Militarily, the war was a fiasco. Deng threw 11 Chinese armies or 450,000 troops, the size of the force that routed the US on the Yalu in 1950, against Vietnam, a country with a population a twentieth that of China. As the chief military historian of the campaign, Edward O’Dowd, has noted, “in the Korean War a similar-sized PLA force had moved further in 24 hours against a larger defending force than it moved in two weeks against fewer Vietnamese.” So disastrous was the Chinese performance that all Deng’s wartime pep talks were expunged from his collected works, the commander of the air force excised any reference to the campaign from his memoirs, and it became effectively a taboo topic thereafter.
China and the Pol Pot Regime
Dan Levin of the New York Times wrote: “In Cambodia, a small band of historians has been clamoring for Beijing to acknowledge its role in one of the worst genocides in recent history. In the 1970s, Mao wanted a client state in the developing world to match the Cold War influence of the United States and the Soviet Union. He found it in neighboring Cambodia. “To regard itself as rising power, China needed that type of accessory,” Andrew Mertha, author of “Brothers in Arms: China’s Aid to the Khmer Rouge, 1975-1979,” said in an interview. [Source: Dan Levin, Sinosphere, New York Times, March 3, 2015 ***]
“According to Mr. Mertha, director of the China and Asia-Pacific Studies program at Cornell University, China provided at least 90 percent of the foreign aid given to the Khmer Rouge, from food and construction equipment to tanks, planes and artillery. Even as the government was massacring its own people, Chinese engineers and military advisers continued to train their Communist ally. “Without China’s assistance, the Khmer Rouge regime would not have lasted a week,” he said. ***
In 2010, the Chinese ambassador to Cambodia, Zhang Jinfeng, offered a rare official acknowledgment of China’s support of the Khmer Rouge, but said that Beijing donated only “food, hoes and scythes.” Citing records and testimony from former Khmer Rouge officials, Youk Chhang, a survivor of the genocide and executive director of the Documentation Center of Cambodia, disagreed. “Chinese advisers were there with the prison guards and all the way to the top leader,” Mr. Youk said. “China has never admitted or apologized for this.” ***
Deng's Visits to the United States
In 1974, before he became leader and while Mao was still alive, Deng traveled to New York to address the U.N. General Assembly. It was first time he visited the West since leaving Paris in 1926. During a stopover in Paris he bought a large box of croissants. In New York an aid bought Deng a “doll that could cry, suck and pee”, which proved “a great hit” when he got home, along with the 200 croissants from Paris. Before the trip the West knew very little about Deng. He arrived in New York with a large delegation. As they prepared for the expensive trip, Chinese officials discovered that the could muster only $38,000 in foreign cash. In those days there were no banks in China except the People's Bank of China, then a department of the Ministry of Finance.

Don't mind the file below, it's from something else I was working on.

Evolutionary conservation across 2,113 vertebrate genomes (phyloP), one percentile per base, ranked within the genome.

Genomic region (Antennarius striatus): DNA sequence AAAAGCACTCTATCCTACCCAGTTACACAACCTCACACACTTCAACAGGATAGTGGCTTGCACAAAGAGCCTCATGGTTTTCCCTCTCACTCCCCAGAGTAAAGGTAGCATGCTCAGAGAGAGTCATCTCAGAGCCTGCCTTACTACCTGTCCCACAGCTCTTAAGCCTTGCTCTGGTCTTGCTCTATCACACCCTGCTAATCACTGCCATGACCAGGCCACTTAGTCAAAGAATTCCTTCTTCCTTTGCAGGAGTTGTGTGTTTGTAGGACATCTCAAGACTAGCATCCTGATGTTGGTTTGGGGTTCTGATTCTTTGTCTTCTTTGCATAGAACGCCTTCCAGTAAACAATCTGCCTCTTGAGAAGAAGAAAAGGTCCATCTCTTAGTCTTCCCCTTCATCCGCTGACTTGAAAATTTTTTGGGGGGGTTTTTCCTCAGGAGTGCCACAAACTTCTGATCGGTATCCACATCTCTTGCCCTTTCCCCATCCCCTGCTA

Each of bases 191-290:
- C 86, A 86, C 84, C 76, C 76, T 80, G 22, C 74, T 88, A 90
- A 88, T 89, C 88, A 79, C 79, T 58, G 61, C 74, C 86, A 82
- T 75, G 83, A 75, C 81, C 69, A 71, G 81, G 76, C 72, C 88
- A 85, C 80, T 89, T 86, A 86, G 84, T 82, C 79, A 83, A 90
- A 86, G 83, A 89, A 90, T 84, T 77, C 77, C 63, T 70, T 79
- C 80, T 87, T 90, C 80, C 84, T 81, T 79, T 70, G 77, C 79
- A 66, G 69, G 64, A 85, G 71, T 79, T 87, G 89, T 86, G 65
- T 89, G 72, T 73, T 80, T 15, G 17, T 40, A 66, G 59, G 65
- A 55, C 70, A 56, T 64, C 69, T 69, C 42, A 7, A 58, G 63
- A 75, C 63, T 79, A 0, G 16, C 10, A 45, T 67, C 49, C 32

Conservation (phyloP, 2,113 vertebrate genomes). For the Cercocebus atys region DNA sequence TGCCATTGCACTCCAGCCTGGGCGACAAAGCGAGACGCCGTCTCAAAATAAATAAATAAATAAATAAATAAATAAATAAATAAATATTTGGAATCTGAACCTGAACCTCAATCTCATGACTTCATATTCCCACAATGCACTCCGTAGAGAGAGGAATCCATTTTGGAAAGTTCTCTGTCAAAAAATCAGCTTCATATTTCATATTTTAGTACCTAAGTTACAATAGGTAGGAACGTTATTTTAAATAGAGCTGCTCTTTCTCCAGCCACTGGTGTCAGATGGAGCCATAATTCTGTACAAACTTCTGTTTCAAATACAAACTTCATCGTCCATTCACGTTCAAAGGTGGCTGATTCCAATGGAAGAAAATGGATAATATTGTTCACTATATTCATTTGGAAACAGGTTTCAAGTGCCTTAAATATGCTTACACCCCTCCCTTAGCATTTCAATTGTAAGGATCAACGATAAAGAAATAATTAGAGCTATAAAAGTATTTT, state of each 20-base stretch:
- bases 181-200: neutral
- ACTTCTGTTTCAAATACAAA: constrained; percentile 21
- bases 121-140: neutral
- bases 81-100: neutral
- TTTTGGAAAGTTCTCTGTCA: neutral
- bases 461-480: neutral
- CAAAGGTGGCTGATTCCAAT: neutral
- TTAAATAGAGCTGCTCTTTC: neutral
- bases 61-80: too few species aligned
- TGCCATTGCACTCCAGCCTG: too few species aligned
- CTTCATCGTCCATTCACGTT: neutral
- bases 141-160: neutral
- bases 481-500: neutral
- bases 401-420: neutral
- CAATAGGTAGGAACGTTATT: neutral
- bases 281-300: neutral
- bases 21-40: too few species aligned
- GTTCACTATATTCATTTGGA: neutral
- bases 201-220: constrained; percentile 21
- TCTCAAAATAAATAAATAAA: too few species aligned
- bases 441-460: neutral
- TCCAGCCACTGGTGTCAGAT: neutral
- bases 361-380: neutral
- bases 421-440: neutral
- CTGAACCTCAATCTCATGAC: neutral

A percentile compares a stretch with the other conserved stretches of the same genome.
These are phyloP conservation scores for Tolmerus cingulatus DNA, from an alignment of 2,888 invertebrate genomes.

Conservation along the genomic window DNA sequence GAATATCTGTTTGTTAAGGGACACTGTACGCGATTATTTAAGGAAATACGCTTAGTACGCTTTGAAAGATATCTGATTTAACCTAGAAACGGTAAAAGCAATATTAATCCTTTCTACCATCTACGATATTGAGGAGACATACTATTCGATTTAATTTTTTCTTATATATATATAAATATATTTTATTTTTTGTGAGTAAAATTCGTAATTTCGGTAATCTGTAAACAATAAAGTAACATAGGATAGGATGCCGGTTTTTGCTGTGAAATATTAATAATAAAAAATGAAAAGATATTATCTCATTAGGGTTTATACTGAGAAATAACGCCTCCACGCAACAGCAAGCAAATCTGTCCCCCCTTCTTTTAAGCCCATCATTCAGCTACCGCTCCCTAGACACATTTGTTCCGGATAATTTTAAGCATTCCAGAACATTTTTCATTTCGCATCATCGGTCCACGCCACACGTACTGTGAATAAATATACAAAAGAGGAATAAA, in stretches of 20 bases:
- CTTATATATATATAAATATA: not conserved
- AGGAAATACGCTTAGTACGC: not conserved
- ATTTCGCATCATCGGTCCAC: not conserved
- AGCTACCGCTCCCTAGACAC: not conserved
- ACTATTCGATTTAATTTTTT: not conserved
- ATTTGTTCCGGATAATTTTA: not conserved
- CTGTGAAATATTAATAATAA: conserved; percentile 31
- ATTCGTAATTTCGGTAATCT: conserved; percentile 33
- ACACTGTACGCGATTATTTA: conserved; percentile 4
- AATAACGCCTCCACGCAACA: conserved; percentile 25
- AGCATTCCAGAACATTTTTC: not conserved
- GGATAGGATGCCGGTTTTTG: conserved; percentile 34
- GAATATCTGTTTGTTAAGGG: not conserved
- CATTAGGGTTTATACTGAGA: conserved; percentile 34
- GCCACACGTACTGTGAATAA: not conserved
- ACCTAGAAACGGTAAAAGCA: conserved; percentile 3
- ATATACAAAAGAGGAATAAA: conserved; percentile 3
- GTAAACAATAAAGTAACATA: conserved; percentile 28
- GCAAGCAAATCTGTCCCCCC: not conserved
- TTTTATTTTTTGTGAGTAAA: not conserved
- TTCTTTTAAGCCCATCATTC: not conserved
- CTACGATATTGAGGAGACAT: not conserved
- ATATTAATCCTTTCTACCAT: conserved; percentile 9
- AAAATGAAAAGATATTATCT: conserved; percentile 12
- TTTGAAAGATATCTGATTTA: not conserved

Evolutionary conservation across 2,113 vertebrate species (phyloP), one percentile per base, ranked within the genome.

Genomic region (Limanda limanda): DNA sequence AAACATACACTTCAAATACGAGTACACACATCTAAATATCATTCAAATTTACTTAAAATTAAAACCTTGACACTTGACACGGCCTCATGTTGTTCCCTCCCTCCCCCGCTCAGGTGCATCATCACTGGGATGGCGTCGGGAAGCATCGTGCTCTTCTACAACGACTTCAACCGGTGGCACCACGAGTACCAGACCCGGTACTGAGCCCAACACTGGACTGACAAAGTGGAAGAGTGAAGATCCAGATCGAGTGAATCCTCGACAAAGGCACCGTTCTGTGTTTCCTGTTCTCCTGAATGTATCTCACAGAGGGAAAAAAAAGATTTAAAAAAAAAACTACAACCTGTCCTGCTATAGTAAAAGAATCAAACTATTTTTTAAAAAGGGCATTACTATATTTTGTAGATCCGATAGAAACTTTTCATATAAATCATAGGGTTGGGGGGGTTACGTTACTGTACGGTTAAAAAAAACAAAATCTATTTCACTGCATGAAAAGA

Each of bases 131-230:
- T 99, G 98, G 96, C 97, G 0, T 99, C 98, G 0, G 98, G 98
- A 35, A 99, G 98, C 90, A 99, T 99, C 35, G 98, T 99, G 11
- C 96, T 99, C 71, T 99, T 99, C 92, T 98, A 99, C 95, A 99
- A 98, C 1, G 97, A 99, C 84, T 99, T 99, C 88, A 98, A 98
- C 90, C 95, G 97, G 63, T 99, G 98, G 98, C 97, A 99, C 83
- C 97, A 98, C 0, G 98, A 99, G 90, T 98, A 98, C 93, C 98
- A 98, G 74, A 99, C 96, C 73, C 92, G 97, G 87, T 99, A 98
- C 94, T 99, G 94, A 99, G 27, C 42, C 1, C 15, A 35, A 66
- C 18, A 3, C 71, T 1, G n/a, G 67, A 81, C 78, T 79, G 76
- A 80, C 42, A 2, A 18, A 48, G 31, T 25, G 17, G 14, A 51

China reached a political milestone when formal diplomatic relations were established with the United States on January 1, 1979 when China was under the leadership of Deng. In 1979, Deng became the first Chinese leader to visit the United States. During the trip he chatted with industrialists at cocktail parties and attended performances by John Denver and the Harlem Globetrotters and donned a 10-gallon hat at a rodeo arena in Texas. While visiting a Texas rodeo in 1979, he famously donned a 10-gallon cowboy hat, "to the delight of his hosts, producing an iconic image that helped brighten Americans’ perception of China."
Shannon Tiezzi and Jeffrey Wasserstrom wrote in Slate: “In 1979, when Deng became the first Chinese Communist Party leader to visit the United States, he took pains to make a good impression and seem relatable to American audiences. He shook hands with Harlem Globetrotters, climbed on NASA’s lunar rover, and, most memorably, donned a gigantic cowboy hat at a Texas rodeo, delighting the crowd.” [Source: Shannon Tiezzi and Jeffrey Wasserstrom, Slate, September 24, 2015]
According to the Global Times: “Not just a significant diplomatic event in Chinese history, former country leader Deng Xiaoping’s nine-day visit to the US in 1979 has been recognized as an event that helped reshape the face of global politics at the time. For years questions about his visit such as how he survived an assassination attempt in a foreign country have stirred people’s curiosity over the years. [Source: Global Times, May 14, 2015]
“Attending a total of over 80 major activities, 20 official banquets and 10 news press conferences, Deng barely took a moment to breath during his visit up until he fell ill and suffered from a low fever.” He met with US President Jimmy Carter and former US Secretary of State Henry Kissinger amog others. “If we look at that visit through the lens of fashionable Internet thinking today, it was actually the biggest political and commercial road show in history for a financially poor China at the time,” Fu Hongxing, director of a documentary about the trio told the Global Times. “Deng was there to show China’s determination in implementing its opening-up policy. After the road show was over, China got ‘listed’ and even today the country’s ‘marketing value’ is still rising.”
with Gerald and Betty Ford
Reagan’s Trip to China in 1984